The bus is practically empty. I'd rather sit in place and wait till it's full. I really don't want to go on and experience a continuous tussle for public transport. The rain has just subsided. I'm sitting next to man on the third row. He looks to be in his late thirties. He looks at me through the corner of his eyes at intervals. Another man is sitting right in front of us. He looks Hausa. His head looks recently shaven and his beard too. There are three tribal marks at a corner of his eyes from where I can see. The lady in the passenger's seat in front keeps shifting in her seat to show her impatience. A lady in a pair of tight, low-waist red trousers has just entered the bus. She's about to clean the seat in the first row, when the Hausa man sitting just behind her, mumbles something to her. I imagine he has told her the seat is taken, but really I don't think he said anything audible. The lady's trousers are drawn so low and tightly so, that the top of her buttocks is showing. The whole scenario is clear to me. The lady frowns and moves further back, to the last row. I can't blame the man. Even me I'd feel uncomfortable with such a free display right in front of me. Apparently the lady is oblivious to this. I feel like telling her to draw up her trousers, but I don't for the unpleasant, unfriendly contortion of her face.
More people are entering now. It seems we would be able to leave early enough for me to get home. A short, light skinned man is standing by the entrance of the bus now, a bag strapped across his front. He has plenty goods for sale. Oh my. The pack of mint lozenges that cures any form of sore throat, for just N50; worm expeller that tastes like vitamin C; 'Sharp Sharp' insecticide that kills all insects especially mosquitoes, "you won't hear the sound of common mosquito"; and rat killer that gets rid of all rats completely, "if it doesn't kill rat, e mean say rat no dey that house."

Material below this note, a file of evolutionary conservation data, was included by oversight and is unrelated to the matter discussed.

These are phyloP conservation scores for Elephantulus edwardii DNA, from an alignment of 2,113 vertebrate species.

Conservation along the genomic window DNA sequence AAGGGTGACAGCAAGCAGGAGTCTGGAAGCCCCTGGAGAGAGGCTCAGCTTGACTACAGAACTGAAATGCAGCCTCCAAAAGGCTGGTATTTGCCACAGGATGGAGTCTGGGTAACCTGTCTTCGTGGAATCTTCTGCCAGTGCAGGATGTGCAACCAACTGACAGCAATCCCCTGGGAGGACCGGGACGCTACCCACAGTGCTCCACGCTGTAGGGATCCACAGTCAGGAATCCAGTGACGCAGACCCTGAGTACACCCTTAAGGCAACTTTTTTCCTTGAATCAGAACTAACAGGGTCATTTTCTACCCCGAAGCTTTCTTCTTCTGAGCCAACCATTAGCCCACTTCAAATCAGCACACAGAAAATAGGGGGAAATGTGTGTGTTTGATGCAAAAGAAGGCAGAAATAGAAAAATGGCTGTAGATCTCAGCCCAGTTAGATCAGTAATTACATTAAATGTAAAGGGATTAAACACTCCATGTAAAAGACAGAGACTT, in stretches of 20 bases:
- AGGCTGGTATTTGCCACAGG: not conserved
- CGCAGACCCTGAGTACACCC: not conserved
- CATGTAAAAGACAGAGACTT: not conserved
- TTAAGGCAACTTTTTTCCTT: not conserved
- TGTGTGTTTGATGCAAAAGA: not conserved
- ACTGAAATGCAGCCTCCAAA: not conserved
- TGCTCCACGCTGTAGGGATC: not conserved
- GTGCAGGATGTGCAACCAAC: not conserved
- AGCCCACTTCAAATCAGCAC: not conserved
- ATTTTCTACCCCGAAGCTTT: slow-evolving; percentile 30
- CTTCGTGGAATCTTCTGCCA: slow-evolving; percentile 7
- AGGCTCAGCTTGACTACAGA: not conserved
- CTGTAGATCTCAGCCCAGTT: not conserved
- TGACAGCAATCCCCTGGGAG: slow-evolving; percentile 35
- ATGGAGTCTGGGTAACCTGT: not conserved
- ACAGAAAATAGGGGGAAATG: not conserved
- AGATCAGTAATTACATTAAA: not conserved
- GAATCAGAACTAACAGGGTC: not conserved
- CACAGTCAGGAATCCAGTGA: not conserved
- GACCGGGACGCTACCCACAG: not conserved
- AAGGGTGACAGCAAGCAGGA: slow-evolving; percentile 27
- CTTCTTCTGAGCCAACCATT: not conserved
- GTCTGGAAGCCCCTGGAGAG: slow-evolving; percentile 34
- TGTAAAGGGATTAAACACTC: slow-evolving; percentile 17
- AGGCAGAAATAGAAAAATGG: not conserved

The man beside me wants to buy the lozenges. He tells me to pass N50 to the vendor in exchange for the lozenges, because he doesn't want a certain person sitting outside the bus to know he's buying the lozenges. Weirdness. I wonder how any of that concerns me. I don't accept the money but instead gesture to the vendor to pass a pack of the lozenges.
It's quiet now, relatively. The vendor has moved to another vehicle. 4 more passengers to go.The bus smells a bit funky to me. It seems like one or more of the people that have entered recently have been chewing on kolanut and something else, because this smell reminds me a little of grandma's house. She likes to chew kolanut, that most times her home, her clothes and all smell of it. I don't quite fancy its smell. However what I'm smelling now is a worse stench.
Finally the bus is full and that's when the conductor, or should I say money collector (since, later on he doesn't go on the trip with us) decides to start collecting the transport fare, seat by seat. The man beside me claims to be 'staff' and doesn't pay his transport fare. A certain dark man outside the bus, clad in a long, white Jalamia and that looks like he works in the bus garage, gestures to the driver and in this way corroborates the man's claim. I now understand why before the man was buying the lozenges secretly. I'm trying to make sense of it actually.
The bus is about to move. I still have change to collect and so do three others.
The conductor has given only me my change now while the others are screaming out how much they are being owed as the bus wheels out of the garage.
I'm sitting here pleased that I have collected my change. Thank God I don't have to wrangle with the driver on the way.
I'm starting to feel sleepy and decide to sleep anyways.I still have quite a long distance ahead and I'm stopping at the last bus stop.